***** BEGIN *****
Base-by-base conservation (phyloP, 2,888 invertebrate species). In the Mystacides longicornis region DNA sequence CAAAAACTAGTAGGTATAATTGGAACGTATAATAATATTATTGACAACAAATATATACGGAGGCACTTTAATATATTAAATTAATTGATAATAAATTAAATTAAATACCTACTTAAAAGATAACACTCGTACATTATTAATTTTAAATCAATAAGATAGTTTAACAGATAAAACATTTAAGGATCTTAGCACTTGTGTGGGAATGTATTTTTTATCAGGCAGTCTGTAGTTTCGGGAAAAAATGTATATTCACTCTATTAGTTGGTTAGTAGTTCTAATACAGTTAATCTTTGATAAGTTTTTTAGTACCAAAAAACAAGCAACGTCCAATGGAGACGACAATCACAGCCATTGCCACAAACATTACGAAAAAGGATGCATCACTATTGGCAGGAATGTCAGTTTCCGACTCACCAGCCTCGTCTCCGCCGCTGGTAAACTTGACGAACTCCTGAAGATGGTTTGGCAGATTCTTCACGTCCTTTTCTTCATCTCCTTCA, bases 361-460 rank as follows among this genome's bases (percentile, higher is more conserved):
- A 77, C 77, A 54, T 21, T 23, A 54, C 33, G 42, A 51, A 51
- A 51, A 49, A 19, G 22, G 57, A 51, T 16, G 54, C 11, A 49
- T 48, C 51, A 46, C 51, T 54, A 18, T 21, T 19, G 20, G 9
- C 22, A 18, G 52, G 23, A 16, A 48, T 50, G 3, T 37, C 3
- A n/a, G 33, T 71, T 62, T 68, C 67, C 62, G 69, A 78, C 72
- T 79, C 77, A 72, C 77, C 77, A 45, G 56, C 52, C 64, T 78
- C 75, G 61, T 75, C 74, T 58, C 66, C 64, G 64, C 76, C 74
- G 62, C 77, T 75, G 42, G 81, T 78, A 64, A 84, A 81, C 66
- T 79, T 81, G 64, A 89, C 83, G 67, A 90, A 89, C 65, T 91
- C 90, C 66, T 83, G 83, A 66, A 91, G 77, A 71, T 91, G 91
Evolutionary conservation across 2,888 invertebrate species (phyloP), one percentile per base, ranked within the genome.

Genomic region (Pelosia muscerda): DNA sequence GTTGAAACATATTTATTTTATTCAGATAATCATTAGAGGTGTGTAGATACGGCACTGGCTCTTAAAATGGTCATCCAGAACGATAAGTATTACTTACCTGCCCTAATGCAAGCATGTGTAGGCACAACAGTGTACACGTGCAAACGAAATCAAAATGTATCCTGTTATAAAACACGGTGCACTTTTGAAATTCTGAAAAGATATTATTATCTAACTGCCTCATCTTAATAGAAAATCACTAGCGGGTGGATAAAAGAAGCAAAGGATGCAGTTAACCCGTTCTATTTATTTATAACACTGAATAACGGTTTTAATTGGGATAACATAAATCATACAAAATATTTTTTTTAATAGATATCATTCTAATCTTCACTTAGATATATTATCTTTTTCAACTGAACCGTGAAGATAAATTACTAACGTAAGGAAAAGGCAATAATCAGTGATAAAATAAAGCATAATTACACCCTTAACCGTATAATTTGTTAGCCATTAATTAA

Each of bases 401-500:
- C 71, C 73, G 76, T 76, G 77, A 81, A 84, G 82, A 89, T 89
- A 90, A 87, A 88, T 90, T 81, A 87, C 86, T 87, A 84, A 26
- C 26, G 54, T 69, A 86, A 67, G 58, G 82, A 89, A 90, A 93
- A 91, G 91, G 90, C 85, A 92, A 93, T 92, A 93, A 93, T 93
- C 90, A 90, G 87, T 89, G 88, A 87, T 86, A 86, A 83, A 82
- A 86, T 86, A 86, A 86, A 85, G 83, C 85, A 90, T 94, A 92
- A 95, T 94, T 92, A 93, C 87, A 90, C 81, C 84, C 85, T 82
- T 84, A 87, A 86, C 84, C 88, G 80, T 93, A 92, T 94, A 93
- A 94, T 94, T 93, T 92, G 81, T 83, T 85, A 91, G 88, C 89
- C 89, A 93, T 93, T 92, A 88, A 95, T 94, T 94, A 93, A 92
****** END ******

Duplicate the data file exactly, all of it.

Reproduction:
Base-by-base conservation (phyloP, 2,888 invertebrate species). In the Mystacides longicornis region DNA sequence CAAAAACTAGTAGGTATAATTGGAACGTATAATAATATTATTGACAACAAATATATACGGAGGCACTTTAATATATTAAATTAATTGATAATAAATTAAATTAAATACCTACTTAAAAGATAACACTCGTACATTATTAATTTTAAATCAATAAGATAGTTTAACAGATAAAACATTTAAGGATCTTAGCACTTGTGTGGGAATGTATTTTTTATCAGGCAGTCTGTAGTTTCGGGAAAAAATGTATATTCACTCTATTAGTTGGTTAGTAGTTCTAATACAGTTAATCTTTGATAAGTTTTTTAGTACCAAAAAACAAGCAACGTCCAATGGAGACGACAATCACAGCCATTGCCACAAACATTACGAAAAAGGATGCATCACTATTGGCAGGAATGTCAGTTTCCGACTCACCAGCCTCGTCTCCGCCGCTGGTAAACTTGACGAACTCCTGAAGATGGTTTGGCAGATTCTTCACGTCCTTTTCTTCATCTCCTTCA, bases 361-460 rank as follows among this genome's bases (percentile, higher is more conserved):
- A 77, C 77, A 54, T 21, T 23, A 54, C 33, G 42, A 51, A 51
- A 51, A 49, A 19, G 22, G 57, A 51, T 16, G 54, C 11, A 49
- T 48, C 51, A 46, C 51, T 54, A 18, T 21, T 19, G 20, G 9
- C 22, A 18, G 52, G 23, A 16, A 48, T 50, G 3, T 37, C 3
- A n/a, G 33, T 71, T 62, T 68, C 67, C 62, G 69, A 78, C 72
- T 79, C 77, A 72, C 77, C 77, A 45, G 56, C 52, C 64, T 78
- C 75, G 61, T 75, C 74, T 58, C 66, C 64, G 64, C 76, C 74
- G 62, C 77, T 75, G 42, G 81, T 78, A 64, A 84, A 81, C 66
- T 79, T 81, G 64, A 89, C 83, G 67, A 90, A 89, C 65, T 91
- C 90, C 66, T 83, G 83, A 66, A 91, G 77, A 71, T 91, G 91
Evolutionary conservation across 2,888 invertebrate species (phyloP), one percentile per base, ranked within the genome.

Genomic region (Pelosia muscerda): DNA sequence GTTGAAACATATTTATTTTATTCAGATAATCATTAGAGGTGTGTAGATACGGCACTGGCTCTTAAAATGGTCATCCAGAACGATAAGTATTACTTACCTGCCCTAATGCAAGCATGTGTAGGCACAACAGTGTACACGTGCAAACGAAATCAAAATGTATCCTGTTATAAAACACGGTGCACTTTTGAAATTCTGAAAAGATATTATTATCTAACTGCCTCATCTTAATAGAAAATCACTAGCGGGTGGATAAAAGAAGCAAAGGATGCAGTTAACCCGTTCTATTTATTTATAACACTGAATAACGGTTTTAATTGGGATAACATAAATCATACAAAATATTTTTTTTAATAGATATCATTCTAATCTTCACTTAGATATATTATCTTTTTCAACTGAACCGTGAAGATAAATTACTAACGTAAGGAAAAGGCAATAATCAGTGATAAAATAAAGCATAATTACACCCTTAACCGTATAATTTGTTAGCCATTAATTAA

Each of bases 401-500:
- C 71, C 73, G 76, T 76, G 77, A 81, A 84, G 82, A 89, T 89
- A 90, A 87, A 88, T 90, T 81, A 87, C 86, T 87, A 84, A 26
- C 26, G 54, T 69, A 86, A 67, G 58, G 82, A 89, A 90, A 93
- A 91, G 91, G 90, C 85, A 92, A 93, T 92, A 93, A 93, T 93
- C 90, A 90, G 87, T 89, G 88, A 87, T 86, A 86, A 83, A 82
- A 86, T 86, A 86, A 86, A 85, G 83, C 85, A 90, T 94, A 92
- A 95, T 94, T 92, A 93, C 87, A 90, C 81, C 84, C 85, T 82
- T 84, A 87, A 86, C 84, C 88, G 80, T 93, A 92, T 94, A 93
- A 94, T 94, T 93, T 92, G 81, T 83, T 85, A 91, G 88, C 89
- C 89, A 93, T 93, T 92, A 88, A 95, T 94, T 94, A 93, A 92